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Revered by everyone from Martin Luther King Jr to Beyoncé, WEB Du Bois stands as one of the most important and influential African American activists and intellectuals of the 20th century.

As co-founder of the NAACP (National Association for the Advancement of Colored People) and author of the seminal book The Souls of Black Folk, Du Bois is celebrated for his profound and prolific writings. But alongside his famous essays, Du Bois produced an astounding – yet little-known – body of infographics to challenge pseudo-scientific racism, making visual arguments every bit as powerful as his textual ones.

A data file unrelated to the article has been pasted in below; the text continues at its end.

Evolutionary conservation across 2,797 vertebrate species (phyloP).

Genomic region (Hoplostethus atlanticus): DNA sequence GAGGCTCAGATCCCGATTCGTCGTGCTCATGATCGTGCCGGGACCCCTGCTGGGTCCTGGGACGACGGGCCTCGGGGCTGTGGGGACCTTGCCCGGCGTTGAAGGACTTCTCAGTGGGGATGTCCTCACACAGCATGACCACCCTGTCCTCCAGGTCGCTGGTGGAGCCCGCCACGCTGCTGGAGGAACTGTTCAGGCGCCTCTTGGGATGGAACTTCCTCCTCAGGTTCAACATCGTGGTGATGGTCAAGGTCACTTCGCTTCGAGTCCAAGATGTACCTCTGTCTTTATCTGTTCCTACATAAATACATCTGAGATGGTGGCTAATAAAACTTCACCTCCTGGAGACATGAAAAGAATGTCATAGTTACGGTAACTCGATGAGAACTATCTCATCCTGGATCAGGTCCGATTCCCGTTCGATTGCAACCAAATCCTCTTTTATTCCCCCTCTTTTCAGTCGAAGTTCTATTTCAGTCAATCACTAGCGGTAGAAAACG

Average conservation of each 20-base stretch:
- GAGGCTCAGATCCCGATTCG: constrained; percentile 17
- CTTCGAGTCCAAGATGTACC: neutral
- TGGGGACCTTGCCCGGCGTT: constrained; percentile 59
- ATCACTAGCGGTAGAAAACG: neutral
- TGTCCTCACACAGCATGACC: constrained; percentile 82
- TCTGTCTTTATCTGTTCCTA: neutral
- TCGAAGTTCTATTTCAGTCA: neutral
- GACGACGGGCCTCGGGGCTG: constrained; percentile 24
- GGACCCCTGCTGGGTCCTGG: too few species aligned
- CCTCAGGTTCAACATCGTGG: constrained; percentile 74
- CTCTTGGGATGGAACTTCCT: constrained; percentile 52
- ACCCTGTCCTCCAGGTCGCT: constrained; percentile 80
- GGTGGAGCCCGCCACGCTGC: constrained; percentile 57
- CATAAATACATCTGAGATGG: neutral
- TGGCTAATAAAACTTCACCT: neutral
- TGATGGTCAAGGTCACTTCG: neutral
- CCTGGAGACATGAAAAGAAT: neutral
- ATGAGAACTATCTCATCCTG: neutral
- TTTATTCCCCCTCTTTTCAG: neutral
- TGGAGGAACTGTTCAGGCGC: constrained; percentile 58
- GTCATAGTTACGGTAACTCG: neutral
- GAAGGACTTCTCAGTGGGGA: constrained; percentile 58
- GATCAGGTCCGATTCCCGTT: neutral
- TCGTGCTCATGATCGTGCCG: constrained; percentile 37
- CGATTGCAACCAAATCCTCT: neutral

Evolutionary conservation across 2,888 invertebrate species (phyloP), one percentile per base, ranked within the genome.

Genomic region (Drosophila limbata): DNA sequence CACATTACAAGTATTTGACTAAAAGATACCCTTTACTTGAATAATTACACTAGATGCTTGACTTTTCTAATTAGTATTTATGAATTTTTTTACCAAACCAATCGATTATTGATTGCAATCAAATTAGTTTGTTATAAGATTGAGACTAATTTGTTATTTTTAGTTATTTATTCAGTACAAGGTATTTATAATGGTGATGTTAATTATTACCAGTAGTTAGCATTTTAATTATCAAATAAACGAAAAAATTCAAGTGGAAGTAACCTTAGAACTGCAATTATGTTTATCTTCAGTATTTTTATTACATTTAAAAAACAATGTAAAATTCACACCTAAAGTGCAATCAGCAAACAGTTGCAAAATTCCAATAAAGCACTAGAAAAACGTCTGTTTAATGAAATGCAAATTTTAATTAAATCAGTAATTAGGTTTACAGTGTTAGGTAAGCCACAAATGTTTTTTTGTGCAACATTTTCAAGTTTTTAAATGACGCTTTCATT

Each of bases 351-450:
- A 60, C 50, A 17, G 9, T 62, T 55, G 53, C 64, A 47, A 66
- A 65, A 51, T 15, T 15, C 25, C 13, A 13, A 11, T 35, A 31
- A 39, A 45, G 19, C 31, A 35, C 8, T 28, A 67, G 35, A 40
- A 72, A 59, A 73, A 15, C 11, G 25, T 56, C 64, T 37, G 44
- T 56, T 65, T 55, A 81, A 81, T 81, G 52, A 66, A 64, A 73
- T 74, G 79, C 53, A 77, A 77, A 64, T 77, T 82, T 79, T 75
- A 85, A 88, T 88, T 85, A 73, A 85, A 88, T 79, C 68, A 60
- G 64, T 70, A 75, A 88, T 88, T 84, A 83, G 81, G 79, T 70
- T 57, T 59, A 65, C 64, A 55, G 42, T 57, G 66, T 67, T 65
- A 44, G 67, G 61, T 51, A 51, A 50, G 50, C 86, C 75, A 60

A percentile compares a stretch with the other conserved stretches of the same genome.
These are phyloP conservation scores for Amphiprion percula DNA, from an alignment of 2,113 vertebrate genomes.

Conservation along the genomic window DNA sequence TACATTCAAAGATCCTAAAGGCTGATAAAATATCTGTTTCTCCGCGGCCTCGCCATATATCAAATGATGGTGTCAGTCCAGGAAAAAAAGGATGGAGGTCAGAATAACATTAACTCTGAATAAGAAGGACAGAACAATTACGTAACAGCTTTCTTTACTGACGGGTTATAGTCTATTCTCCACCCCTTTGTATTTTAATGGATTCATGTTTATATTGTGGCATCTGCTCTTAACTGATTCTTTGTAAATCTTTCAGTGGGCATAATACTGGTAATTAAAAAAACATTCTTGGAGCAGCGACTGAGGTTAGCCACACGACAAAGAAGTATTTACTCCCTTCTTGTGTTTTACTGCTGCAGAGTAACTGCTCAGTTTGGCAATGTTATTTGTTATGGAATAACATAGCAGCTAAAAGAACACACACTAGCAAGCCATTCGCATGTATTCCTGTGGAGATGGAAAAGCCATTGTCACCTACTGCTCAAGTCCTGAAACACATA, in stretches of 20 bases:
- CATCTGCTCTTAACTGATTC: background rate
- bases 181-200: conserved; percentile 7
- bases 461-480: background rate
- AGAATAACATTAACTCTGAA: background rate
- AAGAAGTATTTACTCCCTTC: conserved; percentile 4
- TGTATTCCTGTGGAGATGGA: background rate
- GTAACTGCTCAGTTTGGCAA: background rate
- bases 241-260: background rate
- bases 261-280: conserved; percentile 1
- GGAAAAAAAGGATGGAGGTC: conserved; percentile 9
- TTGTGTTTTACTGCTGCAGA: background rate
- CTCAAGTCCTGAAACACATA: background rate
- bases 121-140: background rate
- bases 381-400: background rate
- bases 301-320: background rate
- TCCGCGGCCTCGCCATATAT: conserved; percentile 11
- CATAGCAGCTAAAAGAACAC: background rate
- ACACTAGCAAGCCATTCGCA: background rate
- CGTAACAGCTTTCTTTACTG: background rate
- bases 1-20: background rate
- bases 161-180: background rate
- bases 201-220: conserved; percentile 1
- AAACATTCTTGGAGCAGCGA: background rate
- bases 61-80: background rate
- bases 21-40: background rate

His modern designs used striking shapes and bold primary colours to present essential research on the achievements of African Americans since emancipation. Exhibited at the 1900 Exposition Universelle in Paris, these 60 charts and maps visually communicated what Du Bois described as 'the problem of the colour line' in turn-of-the-century America to an international audience.

This exhibition presents WEB Du Bois’ infographics as well as original artwork by Mona Chalabi, data editor at The Guardian. Chalabi’s work demonstrates the enduring relevance of Du Bois’ data visualisation methods and the racial inequalities he fought against.


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